Rick Renteria was forced to use Blake Parker for two innings. Parker wiggled out of a jam in the tenth when D.J. LeMahieu bunted through a squeeze attempt then struck out swinging to end the inning. Parker set down the side in order in the 11th inning.

James Russell was very sharp in his two innings of work. Russell gave up one hit and struck out three while pounding the strike zone. Russell threw fewer pitches in two innings (26 pitches, 19 strikes) than Edwin Jackson threw in the first inning of Tuesday’s marathon.

Pedro Strop threw two scoreless innings on a night he was not supposed to be available.

The Cubs bullpen pitched 12 shutout innings and gave up three hits with five walks and 14 strikeouts.

The offense had chances to put runs on the board, but the Rockies defense made several plays to take away hits and keep the Cubs off the board.

Emilio Bonifacio (4-for-7 with a home run, two runs scored, two RBI and a sac bunt) had a huge night at the plate. Bonifacio doubled in the first inning and scored on a single from Anthony Rizzo (2-for-7 with a RBI and a stolen base). Bonifacio tied the game at three in the fourth inning with a two-run homer, his second longball of the season.

Starlin Castro (2-for-7 with a SF RBI) drove in John Baker with the game winner in the 16th inning.

Arismendy Alcantara (1-for-4 with two walks and two HBP) reached base five times and Luis Valbuena (1-for-2) picked up one of the Cubs’ 12 hits on the night.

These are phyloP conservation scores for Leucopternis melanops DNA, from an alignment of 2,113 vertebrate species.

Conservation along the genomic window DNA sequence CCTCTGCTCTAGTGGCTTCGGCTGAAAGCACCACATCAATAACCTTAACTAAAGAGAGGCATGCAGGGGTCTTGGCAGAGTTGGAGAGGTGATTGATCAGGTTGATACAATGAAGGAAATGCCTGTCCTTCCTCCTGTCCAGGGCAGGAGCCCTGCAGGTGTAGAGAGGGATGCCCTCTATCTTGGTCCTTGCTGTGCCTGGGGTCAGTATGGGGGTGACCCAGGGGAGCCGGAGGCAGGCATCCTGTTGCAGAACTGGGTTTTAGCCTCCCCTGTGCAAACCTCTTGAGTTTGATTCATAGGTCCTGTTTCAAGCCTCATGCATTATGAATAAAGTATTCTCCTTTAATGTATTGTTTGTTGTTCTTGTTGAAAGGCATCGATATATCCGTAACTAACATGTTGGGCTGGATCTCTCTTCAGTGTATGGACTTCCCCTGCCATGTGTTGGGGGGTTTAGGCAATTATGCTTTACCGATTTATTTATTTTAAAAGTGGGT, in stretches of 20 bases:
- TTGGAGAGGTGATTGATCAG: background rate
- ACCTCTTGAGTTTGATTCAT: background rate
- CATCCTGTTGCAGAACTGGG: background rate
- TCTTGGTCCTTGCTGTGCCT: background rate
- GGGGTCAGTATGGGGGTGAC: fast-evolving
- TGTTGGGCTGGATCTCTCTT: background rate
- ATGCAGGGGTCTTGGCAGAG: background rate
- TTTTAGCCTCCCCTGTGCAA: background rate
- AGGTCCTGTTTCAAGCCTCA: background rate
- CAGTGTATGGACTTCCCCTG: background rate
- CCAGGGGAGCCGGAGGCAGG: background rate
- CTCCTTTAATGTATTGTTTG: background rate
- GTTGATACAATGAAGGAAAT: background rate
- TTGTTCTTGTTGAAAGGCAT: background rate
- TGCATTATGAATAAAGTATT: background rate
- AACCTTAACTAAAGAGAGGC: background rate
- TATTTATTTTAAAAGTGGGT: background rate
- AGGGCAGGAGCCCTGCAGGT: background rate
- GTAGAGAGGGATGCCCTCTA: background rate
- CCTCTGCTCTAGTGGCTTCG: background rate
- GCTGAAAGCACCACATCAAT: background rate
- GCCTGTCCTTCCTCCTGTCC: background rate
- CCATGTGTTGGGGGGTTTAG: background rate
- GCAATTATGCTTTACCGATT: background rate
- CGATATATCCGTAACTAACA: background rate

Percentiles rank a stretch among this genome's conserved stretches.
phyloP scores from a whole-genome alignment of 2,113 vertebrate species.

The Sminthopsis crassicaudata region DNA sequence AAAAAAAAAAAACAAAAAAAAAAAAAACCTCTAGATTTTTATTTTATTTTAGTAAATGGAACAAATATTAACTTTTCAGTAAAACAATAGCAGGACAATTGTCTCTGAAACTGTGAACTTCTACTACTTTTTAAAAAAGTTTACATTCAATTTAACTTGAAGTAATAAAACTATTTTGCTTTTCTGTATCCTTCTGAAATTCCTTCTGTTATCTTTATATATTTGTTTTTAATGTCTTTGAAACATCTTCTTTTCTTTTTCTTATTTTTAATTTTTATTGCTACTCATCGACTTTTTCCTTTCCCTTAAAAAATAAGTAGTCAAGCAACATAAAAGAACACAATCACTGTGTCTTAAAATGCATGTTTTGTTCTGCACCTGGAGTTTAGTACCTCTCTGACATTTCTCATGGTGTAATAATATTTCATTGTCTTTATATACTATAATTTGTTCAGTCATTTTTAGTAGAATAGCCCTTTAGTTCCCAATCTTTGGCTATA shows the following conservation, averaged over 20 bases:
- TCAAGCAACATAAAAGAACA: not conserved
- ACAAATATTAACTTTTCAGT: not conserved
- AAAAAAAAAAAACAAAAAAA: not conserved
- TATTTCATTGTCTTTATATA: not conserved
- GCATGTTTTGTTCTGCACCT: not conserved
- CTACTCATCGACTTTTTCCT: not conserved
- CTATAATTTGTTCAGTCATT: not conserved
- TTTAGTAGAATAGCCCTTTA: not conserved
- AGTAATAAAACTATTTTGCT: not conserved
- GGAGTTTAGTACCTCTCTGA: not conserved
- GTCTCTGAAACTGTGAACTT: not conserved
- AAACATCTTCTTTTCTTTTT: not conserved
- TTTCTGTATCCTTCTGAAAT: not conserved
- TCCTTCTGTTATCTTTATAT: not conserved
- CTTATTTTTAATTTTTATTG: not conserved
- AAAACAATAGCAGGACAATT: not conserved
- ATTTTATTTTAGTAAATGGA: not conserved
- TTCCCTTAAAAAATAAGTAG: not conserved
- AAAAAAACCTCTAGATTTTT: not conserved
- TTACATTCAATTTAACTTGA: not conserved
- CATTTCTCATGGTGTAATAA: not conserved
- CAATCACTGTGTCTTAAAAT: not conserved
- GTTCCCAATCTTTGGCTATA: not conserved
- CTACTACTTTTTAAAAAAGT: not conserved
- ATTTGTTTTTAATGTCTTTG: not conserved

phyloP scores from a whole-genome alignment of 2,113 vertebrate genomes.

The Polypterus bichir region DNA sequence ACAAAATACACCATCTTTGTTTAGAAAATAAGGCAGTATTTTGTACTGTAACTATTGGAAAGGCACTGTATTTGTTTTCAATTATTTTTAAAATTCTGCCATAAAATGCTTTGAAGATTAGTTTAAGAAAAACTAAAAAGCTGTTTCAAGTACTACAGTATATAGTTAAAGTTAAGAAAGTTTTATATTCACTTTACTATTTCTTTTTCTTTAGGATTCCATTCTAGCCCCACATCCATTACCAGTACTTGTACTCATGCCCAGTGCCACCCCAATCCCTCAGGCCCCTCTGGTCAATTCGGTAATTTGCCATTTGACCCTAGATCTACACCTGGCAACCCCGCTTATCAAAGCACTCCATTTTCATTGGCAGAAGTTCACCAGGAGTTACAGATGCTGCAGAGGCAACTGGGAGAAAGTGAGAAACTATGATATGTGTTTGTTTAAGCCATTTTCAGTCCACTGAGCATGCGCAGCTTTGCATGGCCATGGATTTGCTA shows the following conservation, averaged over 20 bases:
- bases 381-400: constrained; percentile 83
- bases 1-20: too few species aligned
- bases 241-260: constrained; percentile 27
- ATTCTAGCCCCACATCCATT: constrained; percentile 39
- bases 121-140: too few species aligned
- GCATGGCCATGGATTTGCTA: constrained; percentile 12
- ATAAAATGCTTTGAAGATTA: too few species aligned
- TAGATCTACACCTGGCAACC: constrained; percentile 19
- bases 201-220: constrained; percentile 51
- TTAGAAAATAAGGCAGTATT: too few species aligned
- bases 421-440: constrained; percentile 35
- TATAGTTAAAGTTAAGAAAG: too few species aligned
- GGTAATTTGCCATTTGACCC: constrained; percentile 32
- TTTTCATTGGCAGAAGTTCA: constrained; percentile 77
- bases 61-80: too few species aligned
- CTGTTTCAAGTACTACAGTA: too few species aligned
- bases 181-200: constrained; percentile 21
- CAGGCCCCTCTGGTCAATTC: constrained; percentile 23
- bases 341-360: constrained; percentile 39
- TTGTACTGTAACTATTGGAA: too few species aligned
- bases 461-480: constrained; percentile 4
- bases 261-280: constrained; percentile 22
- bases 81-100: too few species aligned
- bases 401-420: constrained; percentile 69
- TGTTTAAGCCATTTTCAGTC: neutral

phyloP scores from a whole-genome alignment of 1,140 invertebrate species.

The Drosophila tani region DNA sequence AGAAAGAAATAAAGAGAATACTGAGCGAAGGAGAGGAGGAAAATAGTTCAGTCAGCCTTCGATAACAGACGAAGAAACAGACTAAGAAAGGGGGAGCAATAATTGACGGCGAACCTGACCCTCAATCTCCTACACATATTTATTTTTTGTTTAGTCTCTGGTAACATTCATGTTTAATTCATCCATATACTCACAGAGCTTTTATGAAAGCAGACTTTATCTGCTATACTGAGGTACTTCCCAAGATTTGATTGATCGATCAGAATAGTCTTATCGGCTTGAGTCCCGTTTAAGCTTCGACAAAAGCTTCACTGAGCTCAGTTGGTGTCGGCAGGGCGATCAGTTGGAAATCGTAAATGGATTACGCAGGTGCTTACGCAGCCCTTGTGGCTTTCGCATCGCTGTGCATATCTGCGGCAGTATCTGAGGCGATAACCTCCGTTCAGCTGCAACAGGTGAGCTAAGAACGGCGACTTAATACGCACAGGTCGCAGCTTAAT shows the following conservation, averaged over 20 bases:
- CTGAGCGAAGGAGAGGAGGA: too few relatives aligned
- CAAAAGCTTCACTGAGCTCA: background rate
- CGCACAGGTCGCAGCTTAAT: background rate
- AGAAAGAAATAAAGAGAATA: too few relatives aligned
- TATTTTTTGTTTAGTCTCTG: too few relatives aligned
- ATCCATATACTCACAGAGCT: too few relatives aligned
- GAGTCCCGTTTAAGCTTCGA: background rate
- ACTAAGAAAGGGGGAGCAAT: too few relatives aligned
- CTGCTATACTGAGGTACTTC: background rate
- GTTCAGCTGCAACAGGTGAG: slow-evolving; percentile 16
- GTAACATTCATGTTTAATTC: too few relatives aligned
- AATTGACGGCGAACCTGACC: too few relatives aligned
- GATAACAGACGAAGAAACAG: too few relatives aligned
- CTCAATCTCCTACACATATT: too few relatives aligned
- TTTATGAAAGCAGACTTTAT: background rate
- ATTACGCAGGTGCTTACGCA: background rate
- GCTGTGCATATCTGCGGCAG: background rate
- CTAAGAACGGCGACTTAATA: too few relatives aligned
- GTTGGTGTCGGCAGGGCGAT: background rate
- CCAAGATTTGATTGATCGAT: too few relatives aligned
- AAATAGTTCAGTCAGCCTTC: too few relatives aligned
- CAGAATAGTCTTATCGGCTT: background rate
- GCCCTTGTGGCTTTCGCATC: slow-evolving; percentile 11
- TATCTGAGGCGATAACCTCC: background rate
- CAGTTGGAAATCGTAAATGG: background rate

With the marathon win, the Cubs improved to 44-61 on the season.

It took 10 pitches, but Edwin Jackson retired Charlie Blackmon on a flyout to center to start the game. Corey Dickerson followed with a single to right center. Nolan Arenado launched a 1-0 pitch to deep center. The ball hit at the base of the wall just to the left of center. Blackmon scored, 1-0 Rockies, and Arenado ended up at second with a long double. Jackson jumped ahead of Carlos Gonzalez before walking him and putting runners on first and second for Justin Morneau. Jackson did not throw his first pitch low enough in the zone and Morneau drove the mistake to deep left center. The ball hit high off the wall, Arenado and Gonzalez scored and Morneau ended up at third when Justin Ruggiano overran the ball. Morneau’s double gave the Rockies a 3-0 lead. Jackson continued to labor through the inning but was able to strikeout Wilin Rosario and Charlie Culberson to end the inning.

Edwin Jackson threw 35 pitches in the first inning, 22 for strikes.